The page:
• When light enters the core of a glass fibre from one end with such that the angle of incidence is greater than critical angle then, it suffers total internal reflection of light many times and emerges out as the divergent beam from another end. This is known as the principle of the optical fibre.
  • Each fibre is made up of a material of high refractive index. Its outer side is covered by a layer of material of low refractive index, which provides suitable boundary. Due to this, the transmission of light from one fibre to other is avoided.

Total Internal Reflection of Light Optical Fibre 02

  • The glass is not flexible and hence breaks easily. Hence the optical fibres are grouped together in a single cable, which is flexible and unbreakable.

Total Internal Reflection of Light Optical Fibre 01

  • Applications of optical fibre:

  • It is used in optical communication.
  • It is used in endoscopy.
  • Use of optical fibre  for communication:

Total Internal Reflection of Light Optical Fibre 03

  • Electrical or radio signals are converted into optical signals by modulating laser light. These signals enter one end of the optical fibre and are transmitted through it by total internal reflection to the desired place. At this end, these optical signals are again converted into electrical or radio signals.
  • Compared to copper cable,  loss of intensity of the signal is almost negligible. Besides many signals can be transmitted simultaneously.

Mirage:

Total Internal Reflection of Light Mirage 01



  • A mirage is an optical phenomenon that creates the illusion of water and results from the refraction of light through a non-uniform medium.  Mirages are most commonly observed on sunny days when driving down a roadway. As you drive down the roadway, there appears to be a puddle of water on the road several metres (maybe one-hundred metres) in front of the vehicle. Of course, when you arrive at the perceived location of the puddle, you recognize that the puddle is not there.  The appearance of the water is simply an illusion.

Total Internal Reflection of Light Mirage 02

  • Explanation of mirage can be given on the basis of total internal reflection of the light phenomenon. Mirages occur on sunny days. The role of the sun is to heat the roadway to high temperatures. This heated roadway, in turn, heats the surrounding air, keeping the air just above the roadway at higher temperatures than that day’s average air temperature. Hot air tends to be less optically dense than cooler air. As such, a non-uniform medium has been created by the heating of the roadway and the air just above it.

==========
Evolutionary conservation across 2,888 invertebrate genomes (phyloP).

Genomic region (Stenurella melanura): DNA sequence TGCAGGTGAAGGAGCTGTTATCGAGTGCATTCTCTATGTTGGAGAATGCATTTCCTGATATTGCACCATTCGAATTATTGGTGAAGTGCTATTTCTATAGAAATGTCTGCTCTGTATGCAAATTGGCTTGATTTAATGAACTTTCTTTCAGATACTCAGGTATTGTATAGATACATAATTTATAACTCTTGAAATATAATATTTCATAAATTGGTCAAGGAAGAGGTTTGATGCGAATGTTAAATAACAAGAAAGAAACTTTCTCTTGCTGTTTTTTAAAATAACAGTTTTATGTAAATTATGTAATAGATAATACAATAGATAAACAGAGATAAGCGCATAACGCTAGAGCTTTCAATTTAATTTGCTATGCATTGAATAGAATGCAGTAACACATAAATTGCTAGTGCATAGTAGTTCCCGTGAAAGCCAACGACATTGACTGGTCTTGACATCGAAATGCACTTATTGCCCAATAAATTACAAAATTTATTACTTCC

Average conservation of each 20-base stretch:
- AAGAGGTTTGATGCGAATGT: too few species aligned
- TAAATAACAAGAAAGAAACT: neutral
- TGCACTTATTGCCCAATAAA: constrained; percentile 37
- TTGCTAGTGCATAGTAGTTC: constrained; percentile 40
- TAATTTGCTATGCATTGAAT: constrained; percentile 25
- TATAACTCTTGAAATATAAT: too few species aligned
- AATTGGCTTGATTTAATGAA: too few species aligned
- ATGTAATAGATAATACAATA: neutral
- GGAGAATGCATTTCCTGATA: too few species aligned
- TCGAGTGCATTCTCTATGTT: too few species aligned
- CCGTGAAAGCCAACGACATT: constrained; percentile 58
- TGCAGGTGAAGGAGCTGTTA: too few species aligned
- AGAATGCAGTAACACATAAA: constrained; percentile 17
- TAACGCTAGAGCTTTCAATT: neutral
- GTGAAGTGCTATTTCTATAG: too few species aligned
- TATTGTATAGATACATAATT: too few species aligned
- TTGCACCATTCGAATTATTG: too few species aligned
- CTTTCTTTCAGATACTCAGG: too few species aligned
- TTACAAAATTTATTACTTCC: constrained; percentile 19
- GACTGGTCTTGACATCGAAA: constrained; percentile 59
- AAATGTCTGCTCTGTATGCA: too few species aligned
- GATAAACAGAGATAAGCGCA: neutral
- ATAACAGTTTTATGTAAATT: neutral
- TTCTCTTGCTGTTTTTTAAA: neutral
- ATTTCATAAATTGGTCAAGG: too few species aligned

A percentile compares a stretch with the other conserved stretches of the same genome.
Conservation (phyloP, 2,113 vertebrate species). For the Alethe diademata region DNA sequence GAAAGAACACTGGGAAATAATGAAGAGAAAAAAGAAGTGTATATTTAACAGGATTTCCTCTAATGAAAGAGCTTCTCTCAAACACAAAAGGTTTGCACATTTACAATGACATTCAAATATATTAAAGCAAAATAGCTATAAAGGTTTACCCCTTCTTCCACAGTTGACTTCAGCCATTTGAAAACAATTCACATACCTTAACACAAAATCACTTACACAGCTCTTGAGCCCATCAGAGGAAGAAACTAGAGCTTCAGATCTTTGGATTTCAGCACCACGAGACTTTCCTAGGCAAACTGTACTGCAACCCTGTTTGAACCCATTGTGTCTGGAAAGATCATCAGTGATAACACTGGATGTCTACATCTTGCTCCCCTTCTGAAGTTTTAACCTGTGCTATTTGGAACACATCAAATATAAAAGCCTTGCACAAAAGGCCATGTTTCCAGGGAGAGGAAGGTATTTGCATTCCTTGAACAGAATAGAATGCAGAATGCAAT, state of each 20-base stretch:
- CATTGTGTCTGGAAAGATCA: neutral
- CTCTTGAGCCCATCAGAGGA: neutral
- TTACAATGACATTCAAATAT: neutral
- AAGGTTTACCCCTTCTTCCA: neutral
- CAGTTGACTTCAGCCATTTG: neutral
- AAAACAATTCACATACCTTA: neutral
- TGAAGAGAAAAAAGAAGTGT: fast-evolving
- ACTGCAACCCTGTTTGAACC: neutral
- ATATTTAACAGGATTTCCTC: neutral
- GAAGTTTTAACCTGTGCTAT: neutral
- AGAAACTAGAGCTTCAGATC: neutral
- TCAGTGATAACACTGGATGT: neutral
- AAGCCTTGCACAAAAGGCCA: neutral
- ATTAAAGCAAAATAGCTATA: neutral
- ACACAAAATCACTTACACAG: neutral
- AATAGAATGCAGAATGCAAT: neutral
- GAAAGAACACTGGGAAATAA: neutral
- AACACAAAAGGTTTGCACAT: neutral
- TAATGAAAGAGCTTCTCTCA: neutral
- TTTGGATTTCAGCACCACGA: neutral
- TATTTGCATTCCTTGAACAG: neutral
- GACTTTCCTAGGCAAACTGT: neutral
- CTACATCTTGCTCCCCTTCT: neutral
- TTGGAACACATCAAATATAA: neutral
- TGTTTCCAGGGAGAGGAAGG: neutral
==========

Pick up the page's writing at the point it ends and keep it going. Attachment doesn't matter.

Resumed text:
• While light will travel in a straight line through a uniform medium, it will refract when travelling through a non-uniform medium. If a driver looks down at the roadway at a very low angle (that is, at a position nearly one hundred yards away), light from objects above the roadway will follow a curved path to the driver’s eye as shown in the diagram. Now, observer receives two rays from the object, one direct and other curved. Thus the illusion of water takes place.

Reflecting Prisms in Periscope and Binoculars:

  • It works on the principle of total internal reflection of the light phenomenon. In periscope, we use the totally reflecting prisms which turn the ray through 90°.  A totally reflecting prism is that which has one of its angle equal to 9° and each of the remaining two angles equal to 45°.

Total Internal Reflection of Light Reflecting Periscope

  • If a ray of light from an object strikes one of its faces at a right angle, it enters the prism without any change of direction and meets the hypotenuse at an angle of 45°, so the angle of incidence is also 45°. As the angle of incidence is greater than the critical angle of the glass which is 42°, the ray will be totally reflected, the angle of reflection is 45°. Now this reflected light strikes the faces of the second prism at a right angle, it enters the prism without any change of direction and meets its hypotenuse at an angle of 45°, so the angle of incidence is also 45°. Again due to total internal reflection of light is reflected by the angle of reflection 45° towards the eye of the observer.
  • The image obtained using the total internal reflection of light is clear and bright due to almost no loss of intensity.


Prismatic binoculars:

Total Internal Reflection of Light Reflecting Binoculars

Science > Physics > Refraction of LightYou are Here